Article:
England are back at the scene of their most agonising one day cricket encounter; the Melbourne Cricket Ground (MCG). In that 1992 World Cup Final, Graeme Gooch’s experienced England team lost to Imran Khan’s Pakistan by 22 runs. The 1992 Final represents the closest England have ever come to lifting cricket’s most prestigious trophy. Perhaps the most worrying aspect is that this was 1992, nearly a quarter of a century ago, and the best they have managed in the intervening period has been a place in the quarter finals.
Unfamiliar sub-continent pitches have been their undoing in previous tournaments and expectations are low this time for what is after all a young, inexperienced but highly talented team. They start their 2015 World Cup campaign at the epic MCG this Saturday against who else but the old foes Australia in front of what will be a sold out 100,000 partisan crowd.
Eoin Morgan replacing Alistair Cook as England’s one day captain was an extremely bold decision, but one that should “bear fruit” for England in the future, if not in this tournament then definitely in the next which we will host in four years’ time.
Eoin Morgan has been the shining light of English one day cricket over the last six years since he made the switch over from Ireland, almost carrying the team on occasions with his free spirited, innovative brand of cricket, which should energise the rest of the squad, not just in the upcoming World Cup in Australia and New Zealand, but over the next four years building up to the 2019 tournament.
Morgan’s form has been very hit and miss though over the last 18 months which is probably why the selectors took so long to put Alistair Cook out of his misery, but Morgan has shown that he thrives under the pressure of leading the team with a real captain’s knock in the first ODI of the tri-series just a few weeks back.
England were on the verge of crumbling at 69-5 when Ravi Bopara departed, but a real gutsy innings of 121 from the out-of-form skipper led England to a respectable score of 234. It gave England something to bowl at but they were soundly beaten by the Aussies with 10 overs spare.
It’s fair to say that if Eoin Morgan has a good World Cup, then so too will England.
England’s Chances – The Dark Horses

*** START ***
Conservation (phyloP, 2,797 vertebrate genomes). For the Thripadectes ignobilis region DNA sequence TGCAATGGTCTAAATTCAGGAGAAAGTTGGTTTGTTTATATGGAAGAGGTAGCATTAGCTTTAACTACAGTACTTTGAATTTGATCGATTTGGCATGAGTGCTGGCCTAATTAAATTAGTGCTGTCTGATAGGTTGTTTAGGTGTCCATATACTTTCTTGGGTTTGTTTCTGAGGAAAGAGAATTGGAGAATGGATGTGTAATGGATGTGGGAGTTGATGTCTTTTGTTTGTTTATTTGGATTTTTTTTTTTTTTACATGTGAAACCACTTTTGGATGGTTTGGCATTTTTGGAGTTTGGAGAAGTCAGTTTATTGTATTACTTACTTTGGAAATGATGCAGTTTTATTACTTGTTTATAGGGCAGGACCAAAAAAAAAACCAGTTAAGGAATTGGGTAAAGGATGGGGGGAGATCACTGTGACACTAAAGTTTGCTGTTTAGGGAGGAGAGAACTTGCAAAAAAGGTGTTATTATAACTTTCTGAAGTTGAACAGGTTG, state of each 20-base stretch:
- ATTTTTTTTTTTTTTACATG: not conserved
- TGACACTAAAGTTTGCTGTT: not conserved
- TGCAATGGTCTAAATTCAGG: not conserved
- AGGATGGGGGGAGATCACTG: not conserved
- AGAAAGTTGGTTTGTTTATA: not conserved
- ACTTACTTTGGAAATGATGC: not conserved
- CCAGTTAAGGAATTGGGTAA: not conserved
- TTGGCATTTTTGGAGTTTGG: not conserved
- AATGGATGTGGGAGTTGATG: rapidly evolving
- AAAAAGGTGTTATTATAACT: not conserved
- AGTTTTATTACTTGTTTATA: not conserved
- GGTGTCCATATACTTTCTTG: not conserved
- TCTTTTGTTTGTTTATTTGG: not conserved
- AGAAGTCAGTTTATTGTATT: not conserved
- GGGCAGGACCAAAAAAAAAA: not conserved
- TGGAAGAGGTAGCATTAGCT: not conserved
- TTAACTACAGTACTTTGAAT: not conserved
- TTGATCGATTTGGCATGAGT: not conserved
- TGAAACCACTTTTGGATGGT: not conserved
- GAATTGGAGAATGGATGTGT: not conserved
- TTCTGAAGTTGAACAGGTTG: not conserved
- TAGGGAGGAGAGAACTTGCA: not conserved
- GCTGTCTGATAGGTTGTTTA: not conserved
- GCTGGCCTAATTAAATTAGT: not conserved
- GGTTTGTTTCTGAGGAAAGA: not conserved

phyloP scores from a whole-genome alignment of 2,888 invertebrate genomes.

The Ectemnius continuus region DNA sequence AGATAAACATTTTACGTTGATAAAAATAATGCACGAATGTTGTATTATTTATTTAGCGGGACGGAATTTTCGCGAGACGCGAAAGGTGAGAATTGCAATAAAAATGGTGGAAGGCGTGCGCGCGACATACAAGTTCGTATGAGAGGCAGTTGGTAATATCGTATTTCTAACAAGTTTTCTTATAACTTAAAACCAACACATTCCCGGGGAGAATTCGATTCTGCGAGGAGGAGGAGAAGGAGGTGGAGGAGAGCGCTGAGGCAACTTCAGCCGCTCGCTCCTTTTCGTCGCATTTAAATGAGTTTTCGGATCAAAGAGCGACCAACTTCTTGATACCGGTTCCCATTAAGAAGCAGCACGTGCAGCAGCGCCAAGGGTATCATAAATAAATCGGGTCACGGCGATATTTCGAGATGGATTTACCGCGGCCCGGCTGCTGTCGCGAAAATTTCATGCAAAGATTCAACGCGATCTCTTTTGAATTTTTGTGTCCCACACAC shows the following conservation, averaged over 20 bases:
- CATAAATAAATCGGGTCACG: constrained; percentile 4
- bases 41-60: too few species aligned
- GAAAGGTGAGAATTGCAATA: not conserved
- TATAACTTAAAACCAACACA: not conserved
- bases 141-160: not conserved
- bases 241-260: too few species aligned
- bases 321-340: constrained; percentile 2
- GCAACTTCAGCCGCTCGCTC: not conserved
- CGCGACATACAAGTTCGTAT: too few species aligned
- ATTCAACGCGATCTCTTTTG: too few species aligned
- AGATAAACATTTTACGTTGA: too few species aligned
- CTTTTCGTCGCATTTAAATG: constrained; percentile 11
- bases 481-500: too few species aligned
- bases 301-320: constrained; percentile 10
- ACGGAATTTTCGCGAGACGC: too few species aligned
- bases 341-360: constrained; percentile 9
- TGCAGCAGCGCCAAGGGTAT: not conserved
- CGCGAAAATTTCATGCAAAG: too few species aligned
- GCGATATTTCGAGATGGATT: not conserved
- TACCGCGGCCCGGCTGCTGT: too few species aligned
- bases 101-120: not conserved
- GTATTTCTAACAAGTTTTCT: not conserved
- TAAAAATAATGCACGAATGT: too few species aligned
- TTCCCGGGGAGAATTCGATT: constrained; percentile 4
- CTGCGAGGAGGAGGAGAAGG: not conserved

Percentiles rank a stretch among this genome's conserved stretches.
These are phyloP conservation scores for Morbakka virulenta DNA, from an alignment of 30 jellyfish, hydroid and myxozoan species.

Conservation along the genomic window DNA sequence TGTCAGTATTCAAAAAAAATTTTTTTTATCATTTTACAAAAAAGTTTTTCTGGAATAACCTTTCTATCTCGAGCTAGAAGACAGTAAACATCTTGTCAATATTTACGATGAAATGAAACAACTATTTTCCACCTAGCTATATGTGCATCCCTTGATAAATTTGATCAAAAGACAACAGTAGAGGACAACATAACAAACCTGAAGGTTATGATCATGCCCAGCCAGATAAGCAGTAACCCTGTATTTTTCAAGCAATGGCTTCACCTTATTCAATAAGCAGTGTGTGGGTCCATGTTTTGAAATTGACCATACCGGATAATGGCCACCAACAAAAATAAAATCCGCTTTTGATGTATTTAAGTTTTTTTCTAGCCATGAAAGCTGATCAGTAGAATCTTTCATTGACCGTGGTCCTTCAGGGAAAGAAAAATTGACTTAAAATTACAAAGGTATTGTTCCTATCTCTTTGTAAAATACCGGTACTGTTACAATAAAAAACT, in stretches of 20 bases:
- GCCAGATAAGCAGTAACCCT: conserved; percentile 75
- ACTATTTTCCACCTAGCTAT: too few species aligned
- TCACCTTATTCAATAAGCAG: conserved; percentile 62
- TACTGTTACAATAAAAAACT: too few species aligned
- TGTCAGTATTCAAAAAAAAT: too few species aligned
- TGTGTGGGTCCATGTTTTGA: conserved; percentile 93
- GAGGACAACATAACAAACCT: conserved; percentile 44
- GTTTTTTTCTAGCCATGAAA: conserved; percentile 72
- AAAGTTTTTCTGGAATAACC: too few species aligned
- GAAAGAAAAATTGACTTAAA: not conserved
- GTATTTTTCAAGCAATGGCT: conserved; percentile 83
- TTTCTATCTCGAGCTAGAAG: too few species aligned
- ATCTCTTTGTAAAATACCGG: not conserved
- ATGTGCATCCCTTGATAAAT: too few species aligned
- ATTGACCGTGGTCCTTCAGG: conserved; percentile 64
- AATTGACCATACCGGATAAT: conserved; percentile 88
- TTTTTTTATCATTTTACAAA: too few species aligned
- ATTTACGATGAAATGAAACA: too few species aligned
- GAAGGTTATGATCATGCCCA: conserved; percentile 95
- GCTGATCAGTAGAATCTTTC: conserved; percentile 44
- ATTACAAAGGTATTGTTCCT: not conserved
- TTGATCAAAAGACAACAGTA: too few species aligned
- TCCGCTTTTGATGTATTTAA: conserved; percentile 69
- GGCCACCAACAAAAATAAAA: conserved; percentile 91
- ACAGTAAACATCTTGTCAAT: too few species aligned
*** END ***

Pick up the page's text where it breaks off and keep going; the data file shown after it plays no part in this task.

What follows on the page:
England, on paper, have by far the most exciting one day cricket team most of us can remember.
For once we have match winners throughout the whole order, Moenn Ali has shown that he can deliver match winning performances on the big stage with bat and ball over the last 12 months. His opening partner Ian Bell has been in the form of his life since touching down in Australia, so exciting times at the top of the order.
James Taylor at three has been an absolute revelation for English one day cricket and shows the intent for England to move away from their past errors. He has shown he can be the rock to build around in a crisis, or an explosive presence should the situation require.
The middle order is made up of three very different one day players, Joe Root at four has everything needed to be the mainstay of English Cricket for the next decade, so he’s the perfect man to have high up the order. He can adapt brilliantly to the conditions on offer or the match situation and therefore Joe Root should go well.
Eoin Morgan at five is, when on song unplayable. He can hit any bowler in the world to wherever he desires and as mentioned earlier and England’s chances could rest of the performances of their skipper.
Wicket-keeper batsmen, Jos Buttler has got the potential to be the most electrifying one day cricketer England have ever produced. He can hit 360 degrees around the ground with his now quite common ramp shot bringing boundaries a plenty. But it is his calmness on and off the field which has earned him the vice captaincy, at the age of 24 showing he has the respect of the dressing room and coaching staff. If Jos Buttler has a great World Cup it will be a joy to watch for all, but will give England a great chance.
The bowling department is very strong for England and in James Anderson and Stuart Broad, England have two of the world’s best with 437 ODI wickets between them. It will be interesting to see how they both go after coming back from long term injuries.
Taking early wickets will be key in this World Cup as flat pitches and hot weather in Australia and New Zealand will make it a nightmare for teams if batsmen get going. So throw Steven Finn into the mix with Anderson and Broad and England have three genuine wicket taking options throughout the innings which has gone a begging in previous World Cups.
I think the “dark horses” tag suits England best, because there is a lot of talent in that squad, they just haven’t got the experience that most of the tournament favourites have. Many believe one of Australia, New Zealand or South Africa will be lifting the trophy in Melbourne on the 29th March but England can reach the semi-finals, and from there anything can happen. A good toss to win, a match winning individual performance or a great catch could take them all the way. Well at least that’s what the heart says.
Surprise Package: England
Player of the tournament: AB DeVilliers (South Africa)